Since the return of top flight football down south last month, games have been played at a snail's pace. No intensity or spark, no drive or determination.

The excitement of fast-paced Premier League clashes and the steely, meaty challenges they'd usually bring has been seriously lacking from the behind closed doors matches we've seen so far. Fans have been unable to watch from the stands during the coronavirus pandemic and Rangers assistant manager Gary McAllister believes it has affected players on the pitch.

That's from the outside looking in, of course. But the Gers coach expects his own players to perhaps have a similar response to a lack of supporters cheering them on at home, at least at the beginning. A 50,000 packed Ibrox Stadium can be a cauldron of emotion and atmosphere when it matters, which - for Rangers seeking to end Celtic's title dominance - it does every week. The fan roar can provide that extra 10 percent to players who are on their last legs during any 90 minutes.

Without that, players must be completely self-motivating. And McAllister, alongside boss Steven Gerrard, is using pre-season and their time together wisely to drum that into his stars in preparation for the potential shock to their system on August 1. "Going back to the start of televised football and watching the Bundesliga and the top end teams, they seem to play with that little bit more intensity," McAllister said.

"Bayern Munich, Borussia Dortmund and I'd put Bayer Leverkusen in there as well. Then the English games started appearing on our screens and, make no mistake, football needs fans. We need to be aware that there's not that 12th man, that section of fans pushing you forward, driving you forward to make chances. That's got to come from within.

"As much as we've seen a lot of nice possession play, the criticism you maybe would have is that there's been a wee bit of over-passing and very little contact. The games [I've watched] that have impressed me are those which have had more intensity and contact, and tackles. That's got to come from within because we don't have the 12th man due to the pandemic.

"I've never played in an empty stadium but I have played when there's been no away fans and it is pretty strange when you're having good possession and not hearing any cheers. Watching the games recently, the teams that have moved the ball quickly across the grass, that's the way to impress the intensity. That's something we'll be looking to do, moving it quickly across the ground and the team have to adapt to where the ball is moving, but keeping the pace on the ball.

"The teams that's impressed me the most over the past four or five games is Manchester City and Liverpool. They're moving the ball really quickly."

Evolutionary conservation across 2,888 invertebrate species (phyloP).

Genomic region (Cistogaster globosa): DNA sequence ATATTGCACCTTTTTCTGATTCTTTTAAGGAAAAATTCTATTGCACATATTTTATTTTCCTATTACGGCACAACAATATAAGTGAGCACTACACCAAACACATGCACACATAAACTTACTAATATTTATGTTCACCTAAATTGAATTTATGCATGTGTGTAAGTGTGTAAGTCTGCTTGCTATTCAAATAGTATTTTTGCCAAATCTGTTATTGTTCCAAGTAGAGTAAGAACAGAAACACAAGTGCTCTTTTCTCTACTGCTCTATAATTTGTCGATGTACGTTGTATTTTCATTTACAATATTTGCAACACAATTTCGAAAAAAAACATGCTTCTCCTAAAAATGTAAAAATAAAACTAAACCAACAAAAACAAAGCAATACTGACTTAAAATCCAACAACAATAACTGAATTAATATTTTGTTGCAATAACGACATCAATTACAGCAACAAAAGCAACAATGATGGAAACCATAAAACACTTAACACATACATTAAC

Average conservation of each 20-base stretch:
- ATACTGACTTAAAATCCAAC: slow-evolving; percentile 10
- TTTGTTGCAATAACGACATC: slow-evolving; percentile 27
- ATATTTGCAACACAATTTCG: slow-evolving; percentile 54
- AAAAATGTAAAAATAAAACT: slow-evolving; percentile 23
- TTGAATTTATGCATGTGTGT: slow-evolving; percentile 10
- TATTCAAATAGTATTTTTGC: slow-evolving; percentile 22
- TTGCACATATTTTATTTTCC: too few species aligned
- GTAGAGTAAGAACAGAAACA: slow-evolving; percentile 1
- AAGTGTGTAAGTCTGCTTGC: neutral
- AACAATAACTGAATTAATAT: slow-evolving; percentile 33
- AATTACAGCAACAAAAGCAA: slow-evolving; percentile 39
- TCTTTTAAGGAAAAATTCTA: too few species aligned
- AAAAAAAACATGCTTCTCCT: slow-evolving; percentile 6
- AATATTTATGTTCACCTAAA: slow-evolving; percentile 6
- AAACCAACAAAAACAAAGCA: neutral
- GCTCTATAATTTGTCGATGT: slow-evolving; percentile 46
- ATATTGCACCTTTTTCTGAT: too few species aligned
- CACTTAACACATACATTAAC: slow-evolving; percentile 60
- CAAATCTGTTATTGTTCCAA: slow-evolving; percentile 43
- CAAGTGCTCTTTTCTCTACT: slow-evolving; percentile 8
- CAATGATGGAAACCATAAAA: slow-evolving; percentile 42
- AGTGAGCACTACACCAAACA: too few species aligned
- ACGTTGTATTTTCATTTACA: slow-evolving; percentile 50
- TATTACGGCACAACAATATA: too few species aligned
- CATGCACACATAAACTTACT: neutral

The Light Blues coaching staff were left scratching their heads last season after the winter break when their players crumbled despite initially looking in seriously good shape to run rivals Celtic close. Complete capitulation on return home from Dubai led to the Hoops' title party. But McAllister has made it clear his players don't have to change everything about themselves.

The fact that the club were just two points behind Celtic with a game in hand after December 29 was enough to prove that they had played plenty of good football before the trip. "As much as lockdown has been difficult, it's been an opportunity to reflect and look, 'Where did we go wrong?'," he added. "The little points we can do better. Over the piece there was a lot of good, so we can't drive ourselves into the doldrums.

"Those moments in those games, and we all know what those games were, we've got to be more clinical. The games that we lost where we gave Celtic the lead was due to the fact that we were not as clinical as we should've been within those games. In other aspects we've looked at where we can improve. If we can nullify them, it's going to be competitive."

McAllister's former employers Liverpool recently sealed a magnificent Premier League title with a whopping seven games to spare. Their first domestic league trophy in 30 years. And the former Scotland midfielder believes his own outfit can emulate Liverpool's successes by taking note of Jurgen Klopp's team's adaptability and moulding it into a tactic that works for Rangers.

He went on: "I think every player at all times should always look at the very best and Liverpool are World champions, European champions, English champions. When I look at Liverpool, whether it's a tactical game they're very aware. If the game is a physical game they can deal with that. If it's an open and you want to take them on at a game of football, they'll probably win. They're masters of everything so not one dimensional.

"If within a game it becomes physical they've got players who can cope and that's the demand here. The expectation levels are the exact same so moments in games when we're playing well, that's fine, but you can't expect to dominate every game. Recognising those little moments within games, where we might have to pull together and be a bit more physical and tactically aware - or on the flip side if we're struggling to open up defences and we need to be a bit more expansive - putting all those things together is what we need to do."